Our climate is going through huge changes this year. That is clear to those of us who spend their daily lives in the Arctic area.
We continually hear about the marked effects from friends and colleagues who return home from hunting trips in the fjords and along the coasts with new reports of what has changed.
We also experience the effects when we get first-hand accounts from professional hunters who have, over the years, experienced significant changes of the landscape in the form of increased melting and its related consequences. I am thinking of, for example, the changes in the behavior of the wild population of Arctic mammals.
I would therefore like to thank Alejandro Agag and his team for ensuring that this important topic is on today’s agenda. It is of course something that we, from Naalakkersuisut, would like to be a part of and support.
When thinking big and global, we from the Greenlandic side are also in strong support of this issue. I therefore hope that our magnificent landscapes and enormous glaciers will offer the perfect backdrop for a successful race in 2021.
In Greenland this year, we have focused on the green agenda. Last year we launched an ambitious energy sector plan, with a goal of 100% renewable energy by 2030.
In 2021, the same year as things kick off here with Extreme E, we will open an ice fjord centre in Ilulissat, a bit further north of where we are gathered today, where ice and climate will remain on the agenda as overall themes.
We therefore already have a huge focus on climate and the changes that are happening on our very doorstep.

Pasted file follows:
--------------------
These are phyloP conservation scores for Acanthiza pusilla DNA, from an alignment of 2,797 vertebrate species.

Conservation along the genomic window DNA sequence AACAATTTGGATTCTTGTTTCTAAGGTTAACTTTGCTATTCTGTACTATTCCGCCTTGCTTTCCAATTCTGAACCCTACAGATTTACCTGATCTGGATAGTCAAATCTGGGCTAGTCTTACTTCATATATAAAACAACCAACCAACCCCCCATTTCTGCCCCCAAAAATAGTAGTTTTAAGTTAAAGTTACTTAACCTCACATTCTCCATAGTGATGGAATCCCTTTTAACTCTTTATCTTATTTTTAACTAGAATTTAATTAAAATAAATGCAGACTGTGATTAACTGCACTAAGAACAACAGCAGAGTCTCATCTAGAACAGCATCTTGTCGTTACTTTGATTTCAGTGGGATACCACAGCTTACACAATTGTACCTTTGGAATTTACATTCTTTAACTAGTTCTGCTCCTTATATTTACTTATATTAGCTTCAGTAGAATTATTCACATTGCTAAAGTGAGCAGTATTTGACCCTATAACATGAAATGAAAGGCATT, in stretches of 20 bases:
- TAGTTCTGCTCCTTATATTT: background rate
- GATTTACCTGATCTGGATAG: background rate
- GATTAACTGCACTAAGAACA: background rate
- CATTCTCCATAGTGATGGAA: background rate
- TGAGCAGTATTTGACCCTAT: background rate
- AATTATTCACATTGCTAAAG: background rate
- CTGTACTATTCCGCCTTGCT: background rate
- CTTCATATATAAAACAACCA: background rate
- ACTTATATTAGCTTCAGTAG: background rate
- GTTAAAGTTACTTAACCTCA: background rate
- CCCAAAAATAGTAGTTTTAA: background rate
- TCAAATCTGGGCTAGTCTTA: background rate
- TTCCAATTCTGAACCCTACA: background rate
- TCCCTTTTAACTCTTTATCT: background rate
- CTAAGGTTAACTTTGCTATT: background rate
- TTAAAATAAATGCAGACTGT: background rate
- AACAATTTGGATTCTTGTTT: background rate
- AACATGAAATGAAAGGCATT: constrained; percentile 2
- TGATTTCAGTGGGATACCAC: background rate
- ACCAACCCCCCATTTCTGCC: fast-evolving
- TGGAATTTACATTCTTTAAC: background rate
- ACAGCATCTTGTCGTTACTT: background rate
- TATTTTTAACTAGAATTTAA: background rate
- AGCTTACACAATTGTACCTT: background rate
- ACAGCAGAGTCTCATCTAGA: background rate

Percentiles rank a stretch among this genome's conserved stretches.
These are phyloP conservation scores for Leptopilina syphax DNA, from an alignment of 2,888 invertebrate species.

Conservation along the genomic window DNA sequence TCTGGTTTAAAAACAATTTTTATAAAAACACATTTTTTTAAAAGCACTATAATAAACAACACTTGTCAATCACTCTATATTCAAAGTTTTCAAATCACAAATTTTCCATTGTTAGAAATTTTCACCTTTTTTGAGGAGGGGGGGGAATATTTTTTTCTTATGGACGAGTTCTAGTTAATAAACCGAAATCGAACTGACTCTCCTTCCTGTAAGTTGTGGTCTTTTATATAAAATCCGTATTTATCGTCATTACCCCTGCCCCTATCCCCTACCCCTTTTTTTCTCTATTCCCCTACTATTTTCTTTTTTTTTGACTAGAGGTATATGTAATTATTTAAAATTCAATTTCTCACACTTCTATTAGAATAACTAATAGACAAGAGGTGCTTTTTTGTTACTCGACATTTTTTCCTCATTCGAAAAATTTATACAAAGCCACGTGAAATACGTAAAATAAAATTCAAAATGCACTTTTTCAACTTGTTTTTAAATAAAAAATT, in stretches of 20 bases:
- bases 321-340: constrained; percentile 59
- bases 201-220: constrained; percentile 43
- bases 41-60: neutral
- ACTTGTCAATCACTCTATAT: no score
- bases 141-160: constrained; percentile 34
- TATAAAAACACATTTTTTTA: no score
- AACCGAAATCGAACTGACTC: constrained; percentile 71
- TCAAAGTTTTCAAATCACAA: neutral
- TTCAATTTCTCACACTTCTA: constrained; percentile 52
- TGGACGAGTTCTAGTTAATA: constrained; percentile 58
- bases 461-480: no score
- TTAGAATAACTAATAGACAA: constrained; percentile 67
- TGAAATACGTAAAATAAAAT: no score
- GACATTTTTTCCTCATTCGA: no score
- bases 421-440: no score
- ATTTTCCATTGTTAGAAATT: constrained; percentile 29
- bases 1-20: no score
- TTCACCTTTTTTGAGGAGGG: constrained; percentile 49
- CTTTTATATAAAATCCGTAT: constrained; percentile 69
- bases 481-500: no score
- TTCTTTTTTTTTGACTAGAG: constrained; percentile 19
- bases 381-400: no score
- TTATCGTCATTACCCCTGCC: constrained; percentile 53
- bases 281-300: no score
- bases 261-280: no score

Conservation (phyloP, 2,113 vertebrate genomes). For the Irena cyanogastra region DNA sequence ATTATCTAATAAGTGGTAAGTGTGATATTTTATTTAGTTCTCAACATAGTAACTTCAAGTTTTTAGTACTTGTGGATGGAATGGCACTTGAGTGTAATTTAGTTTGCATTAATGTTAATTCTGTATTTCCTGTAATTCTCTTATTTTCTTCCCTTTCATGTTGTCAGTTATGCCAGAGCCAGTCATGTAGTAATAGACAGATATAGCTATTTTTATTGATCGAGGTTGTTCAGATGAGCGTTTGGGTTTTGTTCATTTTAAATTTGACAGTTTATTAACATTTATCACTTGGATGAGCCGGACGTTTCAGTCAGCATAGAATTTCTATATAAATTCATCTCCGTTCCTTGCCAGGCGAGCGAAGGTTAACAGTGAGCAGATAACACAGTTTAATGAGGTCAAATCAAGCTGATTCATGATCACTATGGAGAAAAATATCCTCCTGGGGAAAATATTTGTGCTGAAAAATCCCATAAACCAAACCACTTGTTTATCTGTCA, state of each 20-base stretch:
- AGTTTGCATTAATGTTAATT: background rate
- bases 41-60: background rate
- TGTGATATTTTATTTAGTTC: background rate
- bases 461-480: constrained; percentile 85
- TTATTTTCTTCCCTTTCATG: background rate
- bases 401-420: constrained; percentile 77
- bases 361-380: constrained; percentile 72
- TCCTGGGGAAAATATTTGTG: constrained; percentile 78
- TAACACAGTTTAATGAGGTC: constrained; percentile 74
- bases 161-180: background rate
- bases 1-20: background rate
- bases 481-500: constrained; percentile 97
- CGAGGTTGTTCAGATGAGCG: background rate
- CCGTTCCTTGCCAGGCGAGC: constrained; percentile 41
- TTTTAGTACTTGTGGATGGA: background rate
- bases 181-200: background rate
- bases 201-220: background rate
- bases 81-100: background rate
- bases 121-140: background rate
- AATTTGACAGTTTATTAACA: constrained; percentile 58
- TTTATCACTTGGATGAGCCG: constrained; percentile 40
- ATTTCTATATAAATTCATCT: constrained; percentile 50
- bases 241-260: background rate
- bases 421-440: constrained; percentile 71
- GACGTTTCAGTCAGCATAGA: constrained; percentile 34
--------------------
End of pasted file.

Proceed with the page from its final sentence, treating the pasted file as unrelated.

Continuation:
For many years there have been gatherings of international audiences in the areas around Kangerlussuaq. As an entry port to Greenland via its international airport, Kangerlussuaq has long been the first welcoming face to many guests.
Both historically, with the presence of an old American base, but also currently, as the meeting point for many researchers and tourists, Kangerlussuaq has always had an international flair. It is therefore an obvious choice to use this precise location to spread a sustainable message to an international audience.
Cars and Kangerluusuaq are not a new phenomenon. Kangerlussuaq has previously been the testing centre for an international car manufacturer. The stable weather during winter provides good conditions to test winter driving over a longer period.
Naalakkersuisut has also in recent times seen the opportunity to start something similar up again. So who knows? Maybe this event can be the starting pistol for a renewed effort in the area with a focus on Kangerlussuaq as a sustainable Arctic car city.
Jess Svane, Greenland's Minister for Industry, Energy and Research.